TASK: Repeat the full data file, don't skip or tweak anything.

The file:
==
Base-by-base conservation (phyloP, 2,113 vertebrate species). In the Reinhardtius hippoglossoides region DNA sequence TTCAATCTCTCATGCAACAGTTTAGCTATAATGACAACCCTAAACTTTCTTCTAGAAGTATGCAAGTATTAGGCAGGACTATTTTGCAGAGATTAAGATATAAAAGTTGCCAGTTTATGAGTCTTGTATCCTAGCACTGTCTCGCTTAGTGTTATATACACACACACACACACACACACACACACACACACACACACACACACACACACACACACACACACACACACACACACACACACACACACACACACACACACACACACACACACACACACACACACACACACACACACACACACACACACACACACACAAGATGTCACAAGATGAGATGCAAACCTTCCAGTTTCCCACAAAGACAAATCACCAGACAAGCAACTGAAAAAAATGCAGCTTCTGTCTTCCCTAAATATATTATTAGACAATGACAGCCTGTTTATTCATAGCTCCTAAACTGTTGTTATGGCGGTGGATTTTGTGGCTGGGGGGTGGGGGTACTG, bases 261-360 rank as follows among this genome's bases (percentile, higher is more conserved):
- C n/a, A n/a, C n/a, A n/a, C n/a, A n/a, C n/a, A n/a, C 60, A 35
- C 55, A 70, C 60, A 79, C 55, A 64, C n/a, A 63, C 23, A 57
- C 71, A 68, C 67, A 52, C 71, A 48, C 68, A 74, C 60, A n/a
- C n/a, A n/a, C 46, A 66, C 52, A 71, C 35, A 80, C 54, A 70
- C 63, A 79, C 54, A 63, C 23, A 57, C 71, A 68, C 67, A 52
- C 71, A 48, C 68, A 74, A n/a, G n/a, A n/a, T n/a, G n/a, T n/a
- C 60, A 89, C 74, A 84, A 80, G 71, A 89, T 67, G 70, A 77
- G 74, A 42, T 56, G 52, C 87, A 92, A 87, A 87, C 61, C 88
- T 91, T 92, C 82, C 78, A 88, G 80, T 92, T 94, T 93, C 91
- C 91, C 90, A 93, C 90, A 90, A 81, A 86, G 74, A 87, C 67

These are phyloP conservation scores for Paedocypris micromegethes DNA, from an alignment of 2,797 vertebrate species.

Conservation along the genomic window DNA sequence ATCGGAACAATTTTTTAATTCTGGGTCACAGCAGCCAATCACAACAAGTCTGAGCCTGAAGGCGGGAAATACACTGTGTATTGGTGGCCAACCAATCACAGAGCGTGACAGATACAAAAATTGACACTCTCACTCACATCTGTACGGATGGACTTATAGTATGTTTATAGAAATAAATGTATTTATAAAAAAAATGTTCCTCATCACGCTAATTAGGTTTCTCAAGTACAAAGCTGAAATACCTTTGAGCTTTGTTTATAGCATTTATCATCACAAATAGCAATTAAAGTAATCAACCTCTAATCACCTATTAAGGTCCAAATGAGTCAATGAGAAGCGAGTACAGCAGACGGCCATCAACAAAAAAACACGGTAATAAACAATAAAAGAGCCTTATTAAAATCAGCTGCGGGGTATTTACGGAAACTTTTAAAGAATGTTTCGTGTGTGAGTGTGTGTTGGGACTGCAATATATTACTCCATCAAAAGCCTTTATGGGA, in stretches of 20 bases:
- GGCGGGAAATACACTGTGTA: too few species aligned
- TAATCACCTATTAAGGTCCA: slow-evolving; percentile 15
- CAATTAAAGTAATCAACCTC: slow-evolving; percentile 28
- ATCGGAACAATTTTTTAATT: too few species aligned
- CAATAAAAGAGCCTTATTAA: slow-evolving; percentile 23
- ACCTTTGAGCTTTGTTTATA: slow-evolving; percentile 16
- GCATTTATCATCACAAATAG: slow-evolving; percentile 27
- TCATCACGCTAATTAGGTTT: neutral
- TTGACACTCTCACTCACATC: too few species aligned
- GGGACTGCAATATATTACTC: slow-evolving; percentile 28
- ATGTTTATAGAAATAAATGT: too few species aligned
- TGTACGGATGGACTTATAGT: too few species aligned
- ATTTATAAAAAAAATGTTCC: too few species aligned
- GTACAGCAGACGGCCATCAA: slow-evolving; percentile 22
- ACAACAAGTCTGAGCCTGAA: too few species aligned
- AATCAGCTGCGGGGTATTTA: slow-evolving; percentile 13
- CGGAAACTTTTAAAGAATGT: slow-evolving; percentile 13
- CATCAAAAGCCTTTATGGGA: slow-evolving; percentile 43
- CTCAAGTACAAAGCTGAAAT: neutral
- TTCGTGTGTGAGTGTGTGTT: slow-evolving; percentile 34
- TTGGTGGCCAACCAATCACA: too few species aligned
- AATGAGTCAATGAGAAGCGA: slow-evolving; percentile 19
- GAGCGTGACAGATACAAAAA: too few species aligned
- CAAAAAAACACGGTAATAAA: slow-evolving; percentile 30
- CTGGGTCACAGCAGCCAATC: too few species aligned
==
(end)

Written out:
Base-by-base conservation (phyloP, 2,113 vertebrate species). In the Reinhardtius hippoglossoides region DNA sequence TTCAATCTCTCATGCAACAGTTTAGCTATAATGACAACCCTAAACTTTCTTCTAGAAGTATGCAAGTATTAGGCAGGACTATTTTGCAGAGATTAAGATATAAAAGTTGCCAGTTTATGAGTCTTGTATCCTAGCACTGTCTCGCTTAGTGTTATATACACACACACACACACACACACACACACACACACACACACACACACACACACACACACACACACACACACACACACACACACACACACACACACACACACACACACACACACACACACACACACACACACACACACACACACACACACACACACACAAGATGTCACAAGATGAGATGCAAACCTTCCAGTTTCCCACAAAGACAAATCACCAGACAAGCAACTGAAAAAAATGCAGCTTCTGTCTTCCCTAAATATATTATTAGACAATGACAGCCTGTTTATTCATAGCTCCTAAACTGTTGTTATGGCGGTGGATTTTGTGGCTGGGGGGTGGGGGTACTG, bases 261-360 rank as follows among this genome's bases (percentile, higher is more conserved):
- C n/a, A n/a, C n/a, A n/a, C n/a, A n/a, C n/a, A n/a, C 60, A 35
- C 55, A 70, C 60, A 79, C 55, A 64, C n/a, A 63, C 23, A 57
- C 71, A 68, C 67, A 52, C 71, A 48, C 68, A 74, C 60, A n/a
- C n/a, A n/a, C 46, A 66, C 52, A 71, C 35, A 80, C 54, A 70
- C 63, A 79, C 54, A 63, C 23, A 57, C 71, A 68, C 67, A 52
- C 71, A 48, C 68, A 74, A n/a, G n/a, A n/a, T n/a, G n/a, T n/a
- C 60, A 89, C 74, A 84, A 80, G 71, A 89, T 67, G 70, A 77
- G 74, A 42, T 56, G 52, C 87, A 92, A 87, A 87, C 61, C 88
- T 91, T 92, C 82, C 78, A 88, G 80, T 92, T 94, T 93, C 91
- C 91, C 90, A 93, C 90, A 90, A 81, A 86, G 74, A 87, C 67

These are phyloP conservation scores for Paedocypris micromegethes DNA, from an alignment of 2,797 vertebrate species.

Conservation along the genomic window DNA sequence ATCGGAACAATTTTTTAATTCTGGGTCACAGCAGCCAATCACAACAAGTCTGAGCCTGAAGGCGGGAAATACACTGTGTATTGGTGGCCAACCAATCACAGAGCGTGACAGATACAAAAATTGACACTCTCACTCACATCTGTACGGATGGACTTATAGTATGTTTATAGAAATAAATGTATTTATAAAAAAAATGTTCCTCATCACGCTAATTAGGTTTCTCAAGTACAAAGCTGAAATACCTTTGAGCTTTGTTTATAGCATTTATCATCACAAATAGCAATTAAAGTAATCAACCTCTAATCACCTATTAAGGTCCAAATGAGTCAATGAGAAGCGAGTACAGCAGACGGCCATCAACAAAAAAACACGGTAATAAACAATAAAAGAGCCTTATTAAAATCAGCTGCGGGGTATTTACGGAAACTTTTAAAGAATGTTTCGTGTGTGAGTGTGTGTTGGGACTGCAATATATTACTCCATCAAAAGCCTTTATGGGA, in stretches of 20 bases:
- GGCGGGAAATACACTGTGTA: too few species aligned
- TAATCACCTATTAAGGTCCA: slow-evolving; percentile 15
- CAATTAAAGTAATCAACCTC: slow-evolving; percentile 28
- ATCGGAACAATTTTTTAATT: too few species aligned
- CAATAAAAGAGCCTTATTAA: slow-evolving; percentile 23
- ACCTTTGAGCTTTGTTTATA: slow-evolving; percentile 16
- GCATTTATCATCACAAATAG: slow-evolving; percentile 27
- TCATCACGCTAATTAGGTTT: neutral
- TTGACACTCTCACTCACATC: too few species aligned
- GGGACTGCAATATATTACTC: slow-evolving; percentile 28
- ATGTTTATAGAAATAAATGT: too few species aligned
- TGTACGGATGGACTTATAGT: too few species aligned
- ATTTATAAAAAAAATGTTCC: too few species aligned
- GTACAGCAGACGGCCATCAA: slow-evolving; percentile 22
- ACAACAAGTCTGAGCCTGAA: too few species aligned
- AATCAGCTGCGGGGTATTTA: slow-evolving; percentile 13
- CGGAAACTTTTAAAGAATGT: slow-evolving; percentile 13
- CATCAAAAGCCTTTATGGGA: slow-evolving; percentile 43
- CTCAAGTACAAAGCTGAAAT: neutral
- TTCGTGTGTGAGTGTGTGTT: slow-evolving; percentile 34
- TTGGTGGCCAACCAATCACA: too few species aligned
- AATGAGTCAATGAGAAGCGA: slow-evolving; percentile 19
- GAGCGTGACAGATACAAAAA: too few species aligned
- CAAAAAAACACGGTAATAAA: slow-evolving; percentile 30
- CTGGGTCACAGCAGCCAATC: too few species aligned